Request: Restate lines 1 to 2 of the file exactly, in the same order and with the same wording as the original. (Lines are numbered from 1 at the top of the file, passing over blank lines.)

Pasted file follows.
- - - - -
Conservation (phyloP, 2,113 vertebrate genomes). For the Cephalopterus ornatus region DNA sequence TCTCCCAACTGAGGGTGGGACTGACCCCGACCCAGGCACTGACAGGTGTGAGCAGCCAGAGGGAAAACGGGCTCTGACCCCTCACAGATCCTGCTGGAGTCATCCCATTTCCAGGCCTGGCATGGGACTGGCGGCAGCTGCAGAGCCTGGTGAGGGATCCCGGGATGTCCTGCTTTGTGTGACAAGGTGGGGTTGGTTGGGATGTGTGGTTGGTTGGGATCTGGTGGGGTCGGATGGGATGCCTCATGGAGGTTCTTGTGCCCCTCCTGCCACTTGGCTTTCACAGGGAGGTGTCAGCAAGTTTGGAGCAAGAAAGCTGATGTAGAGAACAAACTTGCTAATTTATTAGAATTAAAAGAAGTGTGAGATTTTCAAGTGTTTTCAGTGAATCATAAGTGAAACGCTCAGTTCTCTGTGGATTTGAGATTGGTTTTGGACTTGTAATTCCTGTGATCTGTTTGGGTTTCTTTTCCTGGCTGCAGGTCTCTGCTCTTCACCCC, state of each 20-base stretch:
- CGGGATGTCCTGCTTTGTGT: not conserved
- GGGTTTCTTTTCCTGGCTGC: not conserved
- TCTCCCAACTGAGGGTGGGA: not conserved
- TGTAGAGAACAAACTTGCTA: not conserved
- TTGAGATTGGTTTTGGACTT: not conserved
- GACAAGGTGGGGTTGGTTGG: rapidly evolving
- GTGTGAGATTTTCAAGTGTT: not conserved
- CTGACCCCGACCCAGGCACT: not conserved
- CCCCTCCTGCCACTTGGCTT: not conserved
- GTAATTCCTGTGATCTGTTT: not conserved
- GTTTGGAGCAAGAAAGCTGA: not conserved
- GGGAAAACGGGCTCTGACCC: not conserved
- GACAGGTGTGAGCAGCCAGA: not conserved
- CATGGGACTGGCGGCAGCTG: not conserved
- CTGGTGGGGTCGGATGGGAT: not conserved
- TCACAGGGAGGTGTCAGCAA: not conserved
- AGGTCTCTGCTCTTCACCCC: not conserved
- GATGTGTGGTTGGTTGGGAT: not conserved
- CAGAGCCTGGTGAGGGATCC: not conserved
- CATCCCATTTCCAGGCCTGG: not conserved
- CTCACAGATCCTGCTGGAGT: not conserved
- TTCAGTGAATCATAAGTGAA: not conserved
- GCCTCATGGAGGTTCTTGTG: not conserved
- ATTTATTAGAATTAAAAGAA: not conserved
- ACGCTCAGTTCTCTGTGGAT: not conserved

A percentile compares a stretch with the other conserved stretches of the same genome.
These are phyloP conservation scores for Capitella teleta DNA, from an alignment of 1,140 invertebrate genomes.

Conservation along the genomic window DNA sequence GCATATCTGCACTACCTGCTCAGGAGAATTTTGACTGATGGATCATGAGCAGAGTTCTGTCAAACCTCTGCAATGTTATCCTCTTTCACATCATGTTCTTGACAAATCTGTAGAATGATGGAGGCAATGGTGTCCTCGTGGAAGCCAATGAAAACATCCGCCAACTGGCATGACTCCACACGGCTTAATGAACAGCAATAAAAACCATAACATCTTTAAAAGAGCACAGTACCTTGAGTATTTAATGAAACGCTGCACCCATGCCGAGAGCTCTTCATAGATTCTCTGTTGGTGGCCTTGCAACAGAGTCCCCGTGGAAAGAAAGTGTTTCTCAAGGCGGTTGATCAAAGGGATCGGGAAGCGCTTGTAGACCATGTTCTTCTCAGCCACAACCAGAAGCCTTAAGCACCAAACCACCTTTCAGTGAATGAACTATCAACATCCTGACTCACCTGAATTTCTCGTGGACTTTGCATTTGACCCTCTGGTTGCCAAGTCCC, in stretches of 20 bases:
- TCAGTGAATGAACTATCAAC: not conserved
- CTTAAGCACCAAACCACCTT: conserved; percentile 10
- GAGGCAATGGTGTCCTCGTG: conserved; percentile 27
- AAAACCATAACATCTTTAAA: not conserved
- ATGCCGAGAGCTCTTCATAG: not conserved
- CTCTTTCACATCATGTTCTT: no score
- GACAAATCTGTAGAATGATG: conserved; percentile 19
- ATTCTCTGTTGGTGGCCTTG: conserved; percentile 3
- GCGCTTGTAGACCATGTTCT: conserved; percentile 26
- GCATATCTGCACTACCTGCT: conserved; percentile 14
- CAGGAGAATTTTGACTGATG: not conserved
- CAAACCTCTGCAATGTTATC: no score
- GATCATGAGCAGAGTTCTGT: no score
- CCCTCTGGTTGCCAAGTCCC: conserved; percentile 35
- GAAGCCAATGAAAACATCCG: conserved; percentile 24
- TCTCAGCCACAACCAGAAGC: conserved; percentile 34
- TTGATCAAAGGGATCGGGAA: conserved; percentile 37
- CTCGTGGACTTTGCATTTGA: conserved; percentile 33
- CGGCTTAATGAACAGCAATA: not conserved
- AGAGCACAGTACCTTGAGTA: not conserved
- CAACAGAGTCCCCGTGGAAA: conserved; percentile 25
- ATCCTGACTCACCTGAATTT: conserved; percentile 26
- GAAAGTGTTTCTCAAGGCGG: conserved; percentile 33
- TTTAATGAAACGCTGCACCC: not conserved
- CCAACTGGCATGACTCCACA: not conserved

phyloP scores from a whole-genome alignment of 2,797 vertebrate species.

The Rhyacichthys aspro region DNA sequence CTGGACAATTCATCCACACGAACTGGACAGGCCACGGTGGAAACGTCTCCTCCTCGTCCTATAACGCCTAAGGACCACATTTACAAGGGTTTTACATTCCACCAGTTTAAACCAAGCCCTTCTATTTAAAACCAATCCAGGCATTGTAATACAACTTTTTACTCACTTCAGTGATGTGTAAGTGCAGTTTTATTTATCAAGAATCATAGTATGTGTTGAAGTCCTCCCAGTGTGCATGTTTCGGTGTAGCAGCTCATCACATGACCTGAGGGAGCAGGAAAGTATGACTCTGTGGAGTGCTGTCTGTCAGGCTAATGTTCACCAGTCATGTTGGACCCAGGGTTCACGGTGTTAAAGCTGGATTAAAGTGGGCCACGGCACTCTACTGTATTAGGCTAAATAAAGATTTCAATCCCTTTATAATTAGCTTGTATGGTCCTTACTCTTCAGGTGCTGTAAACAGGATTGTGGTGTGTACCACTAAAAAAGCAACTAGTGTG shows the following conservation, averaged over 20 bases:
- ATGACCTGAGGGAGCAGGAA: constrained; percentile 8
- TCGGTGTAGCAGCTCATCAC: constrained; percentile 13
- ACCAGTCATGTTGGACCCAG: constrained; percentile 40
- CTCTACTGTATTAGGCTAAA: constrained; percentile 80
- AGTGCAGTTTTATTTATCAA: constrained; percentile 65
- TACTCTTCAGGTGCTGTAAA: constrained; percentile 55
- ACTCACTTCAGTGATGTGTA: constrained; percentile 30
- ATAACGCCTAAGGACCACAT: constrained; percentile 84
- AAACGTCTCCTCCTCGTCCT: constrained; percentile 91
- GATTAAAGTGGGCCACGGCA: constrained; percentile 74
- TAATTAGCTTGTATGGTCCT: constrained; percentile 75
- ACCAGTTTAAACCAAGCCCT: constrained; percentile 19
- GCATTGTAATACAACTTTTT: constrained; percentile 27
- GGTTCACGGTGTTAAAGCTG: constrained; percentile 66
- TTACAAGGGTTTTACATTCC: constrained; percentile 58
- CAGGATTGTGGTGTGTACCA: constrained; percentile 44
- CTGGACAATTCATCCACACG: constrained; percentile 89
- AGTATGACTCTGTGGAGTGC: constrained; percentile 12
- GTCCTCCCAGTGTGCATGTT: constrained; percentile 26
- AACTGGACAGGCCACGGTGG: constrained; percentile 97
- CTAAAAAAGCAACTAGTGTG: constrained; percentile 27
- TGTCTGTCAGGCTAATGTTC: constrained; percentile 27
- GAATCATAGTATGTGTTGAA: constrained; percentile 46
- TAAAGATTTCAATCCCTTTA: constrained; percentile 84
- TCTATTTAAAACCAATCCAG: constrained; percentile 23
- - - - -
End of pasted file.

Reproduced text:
Conservation (phyloP, 2,113 vertebrate genomes). For the Cephalopterus ornatus region DNA sequence TCTCCCAACTGAGGGTGGGACTGACCCCGACCCAGGCACTGACAGGTGTGAGCAGCCAGAGGGAAAACGGGCTCTGACCCCTCACAGATCCTGCTGGAGTCATCCCATTTCCAGGCCTGGCATGGGACTGGCGGCAGCTGCAGAGCCTGGTGAGGGATCCCGGGATGTCCTGCTTTGTGTGACAAGGTGGGGTTGGTTGGGATGTGTGGTTGGTTGGGATCTGGTGGGGTCGGATGGGATGCCTCATGGAGGTTCTTGTGCCCCTCCTGCCACTTGGCTTTCACAGGGAGGTGTCAGCAAGTTTGGAGCAAGAAAGCTGATGTAGAGAACAAACTTGCTAATTTATTAGAATTAAAAGAAGTGTGAGATTTTCAAGTGTTTTCAGTGAATCATAAGTGAAACGCTCAGTTCTCTGTGGATTTGAGATTGGTTTTGGACTTGTAATTCCTGTGATCTGTTTGGGTTTCTTTTCCTGGCTGCAGGTCTCTGCTCTTCACCCC, state of each 20-base stretch:
- CGGGATGTCCTGCTTTGTGT: not conserved